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I have a Generic Repository class using code first to perform data operations.

public class GenericRepository<T> where T : class
{

public DbContext _context = new DbContext("name=con");

private DbSet<T> _dbset;

public DbSet<T> Dbset
{

    set { _dbset = value; }
    get
    {
        _dbset = _context.Set<T>();
        return _dbset;
    }

}

public IQueryable<T> GetAll()
{
    return Dbset;
}

} 

I have an entity class Teacher, which maps to an existing table "Teacher" in my database, with exactly the same fields.

public class Teacher
{
public Teacher()
{
    //
    // TODO: Add constructor logic here
    //
}

public int TeacherID { get; set; }

public string FirstName { get; set; }

public string LastName { get; set; }

public int Age { get; set; }
}

I have the following code below which binds data from Teacher to a repeater control.

 GenericRepository<Teacher> studentrepository = new GenericRepository<Teacher>();
    rptSchoolData.DataSource = studentrepository.GetAll().ToList();
    rptSchoolData.DataBind();

But I get an exception exception "The entity type Teacher is not part of the model in the current context". Do I have to do any additional work when using an existing database for code first?

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1 Answer

up vote 0 down vote accepted

You must create a context class that derives from DbContext. The class should have properties of type DbSet<T> which will give EF enough information to create and communicate with a database with default naming and association conventions. It will use properties like Student.Teacher (if any) to infer foreign key associations:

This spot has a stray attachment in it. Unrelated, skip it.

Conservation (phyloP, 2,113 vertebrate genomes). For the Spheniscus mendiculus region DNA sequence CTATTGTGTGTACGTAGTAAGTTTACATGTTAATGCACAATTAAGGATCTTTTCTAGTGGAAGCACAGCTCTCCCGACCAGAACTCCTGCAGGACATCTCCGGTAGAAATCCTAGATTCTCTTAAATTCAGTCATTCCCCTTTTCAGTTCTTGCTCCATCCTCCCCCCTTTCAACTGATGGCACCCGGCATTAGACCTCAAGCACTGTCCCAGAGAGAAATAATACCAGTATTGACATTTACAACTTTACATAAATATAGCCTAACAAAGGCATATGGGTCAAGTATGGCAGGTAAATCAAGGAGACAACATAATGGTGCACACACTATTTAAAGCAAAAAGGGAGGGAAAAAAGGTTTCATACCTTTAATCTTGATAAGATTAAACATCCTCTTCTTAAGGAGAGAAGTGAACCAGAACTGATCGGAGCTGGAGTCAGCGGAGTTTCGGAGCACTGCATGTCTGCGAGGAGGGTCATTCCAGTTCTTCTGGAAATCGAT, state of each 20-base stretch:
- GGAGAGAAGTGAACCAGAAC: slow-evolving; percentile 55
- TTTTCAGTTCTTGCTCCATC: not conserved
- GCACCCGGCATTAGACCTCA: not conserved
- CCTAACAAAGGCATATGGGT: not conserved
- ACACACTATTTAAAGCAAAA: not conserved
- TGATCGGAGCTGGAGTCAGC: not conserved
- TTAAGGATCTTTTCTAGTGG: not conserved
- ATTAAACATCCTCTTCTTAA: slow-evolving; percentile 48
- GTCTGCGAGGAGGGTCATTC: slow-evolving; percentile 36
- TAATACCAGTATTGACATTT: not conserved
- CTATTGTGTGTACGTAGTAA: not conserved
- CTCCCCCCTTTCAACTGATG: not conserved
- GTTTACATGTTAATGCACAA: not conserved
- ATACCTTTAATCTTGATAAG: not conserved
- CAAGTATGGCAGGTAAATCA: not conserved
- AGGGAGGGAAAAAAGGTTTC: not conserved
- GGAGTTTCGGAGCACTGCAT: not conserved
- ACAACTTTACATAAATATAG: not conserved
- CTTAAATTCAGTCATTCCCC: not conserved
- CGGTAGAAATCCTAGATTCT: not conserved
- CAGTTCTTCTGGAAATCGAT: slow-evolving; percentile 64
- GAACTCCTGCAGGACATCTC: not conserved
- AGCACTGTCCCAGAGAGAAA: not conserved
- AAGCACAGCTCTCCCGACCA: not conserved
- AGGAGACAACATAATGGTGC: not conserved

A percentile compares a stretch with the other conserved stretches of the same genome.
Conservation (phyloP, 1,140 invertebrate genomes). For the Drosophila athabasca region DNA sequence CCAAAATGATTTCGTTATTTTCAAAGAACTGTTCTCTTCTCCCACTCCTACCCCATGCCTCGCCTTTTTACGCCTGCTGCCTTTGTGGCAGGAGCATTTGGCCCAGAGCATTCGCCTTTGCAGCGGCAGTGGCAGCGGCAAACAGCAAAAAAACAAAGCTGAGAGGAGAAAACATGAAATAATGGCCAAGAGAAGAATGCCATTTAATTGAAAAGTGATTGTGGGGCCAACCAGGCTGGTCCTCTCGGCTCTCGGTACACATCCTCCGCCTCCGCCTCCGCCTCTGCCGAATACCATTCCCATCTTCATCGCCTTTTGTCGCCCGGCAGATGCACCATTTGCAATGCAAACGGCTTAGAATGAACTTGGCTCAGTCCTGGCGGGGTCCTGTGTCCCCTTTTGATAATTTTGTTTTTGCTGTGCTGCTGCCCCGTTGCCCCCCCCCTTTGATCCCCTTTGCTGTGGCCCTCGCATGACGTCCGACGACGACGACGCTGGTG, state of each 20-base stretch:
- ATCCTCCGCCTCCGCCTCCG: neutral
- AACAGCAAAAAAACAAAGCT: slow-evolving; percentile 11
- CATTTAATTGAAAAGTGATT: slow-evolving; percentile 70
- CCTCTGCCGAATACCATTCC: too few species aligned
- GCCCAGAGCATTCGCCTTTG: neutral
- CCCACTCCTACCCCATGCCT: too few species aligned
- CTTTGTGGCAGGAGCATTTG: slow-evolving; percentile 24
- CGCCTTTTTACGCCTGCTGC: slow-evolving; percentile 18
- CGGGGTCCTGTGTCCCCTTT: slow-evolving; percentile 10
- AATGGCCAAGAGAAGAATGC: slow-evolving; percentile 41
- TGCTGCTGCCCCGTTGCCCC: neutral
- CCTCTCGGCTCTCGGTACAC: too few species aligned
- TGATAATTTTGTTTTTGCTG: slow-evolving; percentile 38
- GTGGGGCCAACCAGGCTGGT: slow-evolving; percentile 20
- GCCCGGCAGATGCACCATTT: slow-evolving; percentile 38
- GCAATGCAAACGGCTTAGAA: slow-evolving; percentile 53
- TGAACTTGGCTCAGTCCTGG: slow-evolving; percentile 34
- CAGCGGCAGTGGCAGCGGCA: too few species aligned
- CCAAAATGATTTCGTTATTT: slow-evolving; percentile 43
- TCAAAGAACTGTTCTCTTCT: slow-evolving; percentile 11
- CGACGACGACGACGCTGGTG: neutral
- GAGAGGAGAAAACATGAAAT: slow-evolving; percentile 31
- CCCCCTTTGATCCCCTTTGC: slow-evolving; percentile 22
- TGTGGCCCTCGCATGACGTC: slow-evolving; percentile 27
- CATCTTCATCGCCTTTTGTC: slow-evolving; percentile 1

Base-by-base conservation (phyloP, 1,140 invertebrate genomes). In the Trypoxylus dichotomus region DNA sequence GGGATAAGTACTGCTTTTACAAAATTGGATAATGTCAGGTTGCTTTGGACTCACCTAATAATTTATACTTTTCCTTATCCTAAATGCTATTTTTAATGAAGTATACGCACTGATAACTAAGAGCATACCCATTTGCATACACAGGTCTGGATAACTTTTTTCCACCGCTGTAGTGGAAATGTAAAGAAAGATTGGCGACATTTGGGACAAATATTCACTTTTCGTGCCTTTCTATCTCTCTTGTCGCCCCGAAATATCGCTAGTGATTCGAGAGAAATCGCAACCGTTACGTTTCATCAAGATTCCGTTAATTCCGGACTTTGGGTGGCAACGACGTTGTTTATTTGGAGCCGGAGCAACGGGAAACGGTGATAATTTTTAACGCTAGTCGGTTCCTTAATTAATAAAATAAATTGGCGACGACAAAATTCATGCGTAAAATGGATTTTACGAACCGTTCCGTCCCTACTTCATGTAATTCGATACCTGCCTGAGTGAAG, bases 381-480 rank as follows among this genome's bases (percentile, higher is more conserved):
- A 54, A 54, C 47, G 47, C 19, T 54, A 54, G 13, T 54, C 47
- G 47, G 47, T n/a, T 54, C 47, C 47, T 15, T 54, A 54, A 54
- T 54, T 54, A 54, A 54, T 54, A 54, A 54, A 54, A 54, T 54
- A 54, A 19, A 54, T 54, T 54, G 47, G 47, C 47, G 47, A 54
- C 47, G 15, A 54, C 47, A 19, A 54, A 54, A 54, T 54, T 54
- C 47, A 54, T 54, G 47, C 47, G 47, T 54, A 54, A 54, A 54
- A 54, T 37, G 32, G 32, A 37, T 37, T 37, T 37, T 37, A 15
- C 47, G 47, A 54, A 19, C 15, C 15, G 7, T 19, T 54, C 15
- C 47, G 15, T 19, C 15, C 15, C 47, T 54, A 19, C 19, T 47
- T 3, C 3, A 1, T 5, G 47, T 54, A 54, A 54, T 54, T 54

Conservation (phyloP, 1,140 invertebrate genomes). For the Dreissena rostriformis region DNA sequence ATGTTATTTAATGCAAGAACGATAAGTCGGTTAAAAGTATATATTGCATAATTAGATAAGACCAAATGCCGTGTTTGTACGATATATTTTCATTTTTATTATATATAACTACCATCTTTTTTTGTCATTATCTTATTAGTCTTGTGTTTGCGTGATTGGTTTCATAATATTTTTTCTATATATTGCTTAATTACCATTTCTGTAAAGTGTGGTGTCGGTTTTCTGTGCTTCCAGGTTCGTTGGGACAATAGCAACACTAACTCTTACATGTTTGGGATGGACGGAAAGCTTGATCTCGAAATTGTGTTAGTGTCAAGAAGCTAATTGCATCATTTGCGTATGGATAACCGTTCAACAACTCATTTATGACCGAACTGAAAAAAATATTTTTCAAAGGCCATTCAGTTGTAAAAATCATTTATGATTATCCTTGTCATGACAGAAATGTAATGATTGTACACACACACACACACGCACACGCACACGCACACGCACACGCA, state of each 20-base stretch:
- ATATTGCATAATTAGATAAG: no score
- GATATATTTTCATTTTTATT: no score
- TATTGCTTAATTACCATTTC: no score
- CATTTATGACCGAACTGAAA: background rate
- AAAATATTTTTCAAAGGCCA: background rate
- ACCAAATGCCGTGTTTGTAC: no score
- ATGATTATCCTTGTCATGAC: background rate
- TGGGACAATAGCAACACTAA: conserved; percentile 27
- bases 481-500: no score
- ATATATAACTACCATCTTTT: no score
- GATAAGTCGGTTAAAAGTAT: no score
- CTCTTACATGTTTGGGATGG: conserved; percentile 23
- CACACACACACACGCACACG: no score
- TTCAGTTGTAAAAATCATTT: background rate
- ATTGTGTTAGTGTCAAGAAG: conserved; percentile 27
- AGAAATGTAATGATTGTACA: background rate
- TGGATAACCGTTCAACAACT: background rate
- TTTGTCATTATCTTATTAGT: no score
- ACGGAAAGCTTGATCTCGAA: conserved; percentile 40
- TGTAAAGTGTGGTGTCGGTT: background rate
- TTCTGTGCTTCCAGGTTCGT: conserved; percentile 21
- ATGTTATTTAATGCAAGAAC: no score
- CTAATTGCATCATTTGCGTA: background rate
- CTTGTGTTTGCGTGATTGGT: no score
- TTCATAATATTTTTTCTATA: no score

public class MyContext: DbContext
{
    public DbSet<Teacher> Teachers { get; set; }
    public DbSet<Student> Students { get; set; }
    ...
}

If the defaults are not what you want, or when you've got an existing database that you want to match with the names and associations in your model you can do two (or three) things:

  • Override OnModelCreating to configure the mappings manually. Like when the tables in the database have those ugly prefixes (to remind people that they see a table when they see a table):
    protected override void OnModelCreating(DbModelBuilder modelBuilder)
    {
        modelBuilder.Entity<Teacher>()
                    .Map(e => e.ToTable("tblTeacher"));
        ...
    }
  • (Less favorable) Use data annotations to do the same.
  • Turn it around and use Entity Framework Powertools to reverse-engineer a database into a class model including fluent mappings and a DbContext-derived context. Maybe easier to modify an existing model than to start from scratch.
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I do not understand why create a MyContext class which inherits from DbContext when I already create an instance of DbContext in my repository class with a disconnection string pointing to my database. My understanding was that you create a context class only if you need code first to create your database. –  RAHUL Nov 20 '12 at 19:24
    
No, a DbContext in itself knows nothing, even if it's got a connection string. How would it know where to find data to materialize a Teacher? It's not inferring it on the fly. Suppose it would. It would probably take ages and it could only succeed it there was an exact mapping between the database and the class model. That's not the idea of an OR mapper. –  Gert Arnold Nov 20 '12 at 19:56
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